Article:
Der Pressbengel (1922) dedicated to his father Georg is Collin’s best-known work. It was later republished by the Mandragora Verlag (1984) with an introduction by Gustav Moessner, and later translated into Italian as Dal Rilegatore d’Arte (1996). A translation into English as The Bone Folder by Peter D. Verheyen first appeared in the Guild of Book Workers Journal (2009). Der Pressbengel is a dialogue between a bibliophile and a master bookbinder on all aspects of the bookbinding craft as well as specific techniques. Throughout the work, Collin himself is very frank in addressing the conflicts between quality and cost, as well as the positive and negative impacts of “machines” throughout the work.



The introduction to the 1984 republication of Der Pressbengel stated that Ernst Collin was considered lost after 1933. Despite the ever-tightening spiral of restrictions on his work by the Nazis, first in the form of the Schriftleitergesetz that removed him from his editorial positions and later laws that eliminated his ability to work, Collin continued to write for the Allgemeiner Anzeiger für Buchbindereien at least until 1936 when he wrote on article on “Otto Pfaffs 25 jähriges Berufsjubiläum.”

Ernst Collin was also politically active, being listed as a contributor to Die Deutsche Nation: Eine Zeitschrift für Politik, along with the great bibliophile Graf Harry Keßler. The publication that was aligned with the Deutsche Demokratische Partei (DDP), a center-left social liberal party whose members included among others, Foreign Minister Walther Rathenau, party leader Friedrich Naumann, and Theodor Heuss who would become the first President of the German Federal Republic in 1949.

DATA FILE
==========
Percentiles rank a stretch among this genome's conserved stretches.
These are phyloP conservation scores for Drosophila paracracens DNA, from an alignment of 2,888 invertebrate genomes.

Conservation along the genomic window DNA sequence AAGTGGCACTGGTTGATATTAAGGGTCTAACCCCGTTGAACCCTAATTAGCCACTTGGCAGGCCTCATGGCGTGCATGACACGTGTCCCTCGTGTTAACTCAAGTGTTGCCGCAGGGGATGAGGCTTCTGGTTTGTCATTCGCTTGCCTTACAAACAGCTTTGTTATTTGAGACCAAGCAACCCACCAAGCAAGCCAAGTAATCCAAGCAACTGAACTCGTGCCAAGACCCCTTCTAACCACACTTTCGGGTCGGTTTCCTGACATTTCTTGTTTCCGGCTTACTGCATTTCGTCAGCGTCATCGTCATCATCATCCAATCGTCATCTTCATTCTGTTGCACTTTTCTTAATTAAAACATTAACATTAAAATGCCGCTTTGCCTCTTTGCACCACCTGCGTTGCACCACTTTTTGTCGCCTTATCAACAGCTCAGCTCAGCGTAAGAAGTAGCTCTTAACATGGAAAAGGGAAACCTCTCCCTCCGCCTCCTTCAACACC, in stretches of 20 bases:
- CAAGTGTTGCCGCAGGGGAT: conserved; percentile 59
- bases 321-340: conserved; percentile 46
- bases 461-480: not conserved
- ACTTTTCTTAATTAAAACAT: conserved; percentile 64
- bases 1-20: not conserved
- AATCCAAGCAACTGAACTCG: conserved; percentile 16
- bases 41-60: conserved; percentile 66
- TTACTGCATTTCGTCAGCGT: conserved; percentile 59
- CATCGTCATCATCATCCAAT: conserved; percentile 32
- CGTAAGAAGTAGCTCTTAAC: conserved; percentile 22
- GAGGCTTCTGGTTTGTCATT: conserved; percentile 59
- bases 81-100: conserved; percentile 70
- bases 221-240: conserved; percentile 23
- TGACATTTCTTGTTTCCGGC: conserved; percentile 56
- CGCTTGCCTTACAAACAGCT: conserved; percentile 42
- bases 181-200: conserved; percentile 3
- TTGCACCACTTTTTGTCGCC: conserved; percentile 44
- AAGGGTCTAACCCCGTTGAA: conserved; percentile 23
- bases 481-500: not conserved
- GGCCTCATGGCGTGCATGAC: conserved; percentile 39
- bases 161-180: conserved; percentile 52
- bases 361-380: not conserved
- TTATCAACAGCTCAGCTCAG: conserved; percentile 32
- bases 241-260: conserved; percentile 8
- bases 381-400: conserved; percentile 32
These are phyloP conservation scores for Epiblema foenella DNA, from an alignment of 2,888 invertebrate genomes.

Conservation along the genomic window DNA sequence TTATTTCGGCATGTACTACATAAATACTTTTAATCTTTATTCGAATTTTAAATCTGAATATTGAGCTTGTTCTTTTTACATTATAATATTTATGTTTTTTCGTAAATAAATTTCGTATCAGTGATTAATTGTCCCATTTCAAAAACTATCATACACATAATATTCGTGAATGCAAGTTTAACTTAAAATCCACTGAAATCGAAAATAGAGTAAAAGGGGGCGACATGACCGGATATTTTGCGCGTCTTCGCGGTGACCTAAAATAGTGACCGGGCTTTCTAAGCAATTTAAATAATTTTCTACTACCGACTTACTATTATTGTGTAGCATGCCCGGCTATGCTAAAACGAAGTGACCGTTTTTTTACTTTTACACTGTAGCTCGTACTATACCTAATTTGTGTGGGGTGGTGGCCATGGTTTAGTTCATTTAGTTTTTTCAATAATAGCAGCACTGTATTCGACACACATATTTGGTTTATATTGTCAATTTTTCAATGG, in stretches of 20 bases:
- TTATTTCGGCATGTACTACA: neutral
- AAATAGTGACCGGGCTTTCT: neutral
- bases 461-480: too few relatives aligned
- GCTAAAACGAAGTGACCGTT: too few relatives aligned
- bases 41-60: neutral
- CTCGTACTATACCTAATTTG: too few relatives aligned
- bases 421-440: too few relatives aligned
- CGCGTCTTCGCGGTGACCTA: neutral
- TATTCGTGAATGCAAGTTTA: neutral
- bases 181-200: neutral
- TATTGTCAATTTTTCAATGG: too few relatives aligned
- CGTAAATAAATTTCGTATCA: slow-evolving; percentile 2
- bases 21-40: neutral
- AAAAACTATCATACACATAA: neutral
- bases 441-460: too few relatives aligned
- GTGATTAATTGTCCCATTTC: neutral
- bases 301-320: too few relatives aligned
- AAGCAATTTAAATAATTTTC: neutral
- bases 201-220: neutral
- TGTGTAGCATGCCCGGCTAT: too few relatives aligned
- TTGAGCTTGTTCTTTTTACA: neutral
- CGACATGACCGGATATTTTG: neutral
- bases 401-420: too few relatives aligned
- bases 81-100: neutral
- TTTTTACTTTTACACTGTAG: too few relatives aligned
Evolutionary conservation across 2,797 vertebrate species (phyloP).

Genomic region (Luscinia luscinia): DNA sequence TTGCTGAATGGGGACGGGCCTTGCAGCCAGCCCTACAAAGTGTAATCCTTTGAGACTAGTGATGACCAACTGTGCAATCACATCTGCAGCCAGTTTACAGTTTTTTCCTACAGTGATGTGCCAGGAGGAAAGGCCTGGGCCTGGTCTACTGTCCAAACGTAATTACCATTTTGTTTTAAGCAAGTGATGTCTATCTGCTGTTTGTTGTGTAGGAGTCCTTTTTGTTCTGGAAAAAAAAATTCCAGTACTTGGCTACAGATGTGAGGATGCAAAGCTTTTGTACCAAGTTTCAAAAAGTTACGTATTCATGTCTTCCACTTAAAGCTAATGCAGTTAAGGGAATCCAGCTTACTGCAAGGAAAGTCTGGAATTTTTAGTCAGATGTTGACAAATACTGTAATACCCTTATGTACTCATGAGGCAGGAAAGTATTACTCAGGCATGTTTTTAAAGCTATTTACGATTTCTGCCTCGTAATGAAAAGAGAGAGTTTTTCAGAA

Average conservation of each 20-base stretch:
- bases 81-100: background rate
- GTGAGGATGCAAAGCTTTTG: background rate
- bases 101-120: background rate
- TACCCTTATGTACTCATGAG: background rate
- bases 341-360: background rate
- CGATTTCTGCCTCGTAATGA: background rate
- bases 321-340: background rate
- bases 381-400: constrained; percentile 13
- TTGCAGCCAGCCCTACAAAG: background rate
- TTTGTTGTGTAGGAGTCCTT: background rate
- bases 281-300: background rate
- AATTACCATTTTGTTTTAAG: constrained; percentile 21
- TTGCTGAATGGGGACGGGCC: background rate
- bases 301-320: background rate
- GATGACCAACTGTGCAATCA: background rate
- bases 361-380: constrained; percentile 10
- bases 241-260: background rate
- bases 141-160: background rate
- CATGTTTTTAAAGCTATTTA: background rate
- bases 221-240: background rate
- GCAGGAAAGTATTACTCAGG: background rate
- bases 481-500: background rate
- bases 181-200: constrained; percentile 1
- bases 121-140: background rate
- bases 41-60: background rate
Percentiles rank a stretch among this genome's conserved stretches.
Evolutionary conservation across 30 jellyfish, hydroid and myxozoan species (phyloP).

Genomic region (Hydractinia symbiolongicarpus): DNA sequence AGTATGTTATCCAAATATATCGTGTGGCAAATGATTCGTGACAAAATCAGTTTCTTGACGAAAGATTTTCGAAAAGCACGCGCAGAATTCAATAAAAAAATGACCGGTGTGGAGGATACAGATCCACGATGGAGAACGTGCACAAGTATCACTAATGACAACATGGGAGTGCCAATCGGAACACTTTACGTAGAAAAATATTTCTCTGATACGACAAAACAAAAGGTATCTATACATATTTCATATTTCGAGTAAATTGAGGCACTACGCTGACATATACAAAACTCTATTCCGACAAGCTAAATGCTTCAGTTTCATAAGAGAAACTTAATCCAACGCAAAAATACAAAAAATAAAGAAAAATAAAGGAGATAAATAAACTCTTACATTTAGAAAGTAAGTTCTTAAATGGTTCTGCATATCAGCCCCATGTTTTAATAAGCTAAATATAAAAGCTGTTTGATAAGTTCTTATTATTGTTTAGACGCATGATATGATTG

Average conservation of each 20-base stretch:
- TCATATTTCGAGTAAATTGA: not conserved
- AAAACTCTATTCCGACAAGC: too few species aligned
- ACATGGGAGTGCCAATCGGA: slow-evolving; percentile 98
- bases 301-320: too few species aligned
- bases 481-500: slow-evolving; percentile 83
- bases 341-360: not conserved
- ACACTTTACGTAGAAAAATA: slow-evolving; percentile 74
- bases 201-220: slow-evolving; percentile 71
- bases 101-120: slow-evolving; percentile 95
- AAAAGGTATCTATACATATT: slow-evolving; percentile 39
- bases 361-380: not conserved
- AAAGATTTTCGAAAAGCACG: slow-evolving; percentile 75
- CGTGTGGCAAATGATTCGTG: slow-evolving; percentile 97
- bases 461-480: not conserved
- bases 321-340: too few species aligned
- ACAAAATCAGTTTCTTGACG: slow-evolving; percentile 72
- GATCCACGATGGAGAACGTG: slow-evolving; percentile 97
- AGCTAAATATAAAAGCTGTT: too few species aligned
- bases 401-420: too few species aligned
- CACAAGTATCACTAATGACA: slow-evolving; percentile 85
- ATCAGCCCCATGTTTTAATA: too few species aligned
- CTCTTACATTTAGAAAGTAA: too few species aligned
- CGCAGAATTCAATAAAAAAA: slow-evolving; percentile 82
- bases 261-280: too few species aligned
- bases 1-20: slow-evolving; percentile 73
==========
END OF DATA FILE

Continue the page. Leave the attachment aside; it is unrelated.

The 1947 issue of the Allgemeiner Anzeiger für Buchbindereien, the first published after the war included a notice (Randbemerkung) about the Collins (W. Collin, Georg Collin, and Ernst) in which it gave a brief history of these individuals and their work, also mentioning that Ernst had written for this publication for decades, and that as a Jew he had tried to emigrate in 1939, leaving a letter with the publishers. Nothing was heard from him thereafter.

From the Allgemeiner Anzeiger für Buchbindereien, Bd 60, Nr. 5, 1947 (S. 68-69)

During his life, Ernst lived at Sachsenwaldstr 25 in Stegliz, moving to Cicerostr 61 in Wilmersdorf in 1929.

Unfortunately, nothing is yet known about his wife Else Collin (nee Cronheim, born 18 March, 1890). The couple had no children.

The Gedenkbuch Berlins der jüdischen Opfer des Nazionalsozialismus (Freie Universitaet Berlin, Zentralinstitut fuer sozialwissenschaftliche Forschung, Edition Hentrich, Berlin 1995) shows Ernst and Else Collin as being deported to Auschwitz on 12.9.1942 where they were murdered.

Photo Gerhard Schumm, 4.1.2014

Stolpersteine for Ernst und Else Collin, Wiki photos by "OTFW"

The Stolpersteine were sponsored by his surviving great-niece, Dr. Rita Jenny Kuhn; Dr. Kuhn’s daughter, Ruth C. Wiseman; and by Peter D. Verheyen. Dr. Kuhn is the author of Broken Glass, Broken Lives (Barany Publishing Co., 2012), a memoir of her survival in Berlin during the Second World War. Verheyen translated Der Pressbengel into English.

Working together with Ruth to honor Ernst and Else this way has given my interest in Ernst and his writings as well as the Collins a much deeper meaning that has touched me, and for which I am thankful.

The pictures below were taken April 3rd. The flowers are still there.

Photo Regina Klein

Photo Regina Klein
See also The Story of Two Ernsts, clarifying the details of Ernst Collins' life and death; disambiguation of the Ernst Collin discussed here and  Ernst Heinrich Collin-Schoenfeld.

Sources:
In addition to the sources cited in the post above, the following were also important: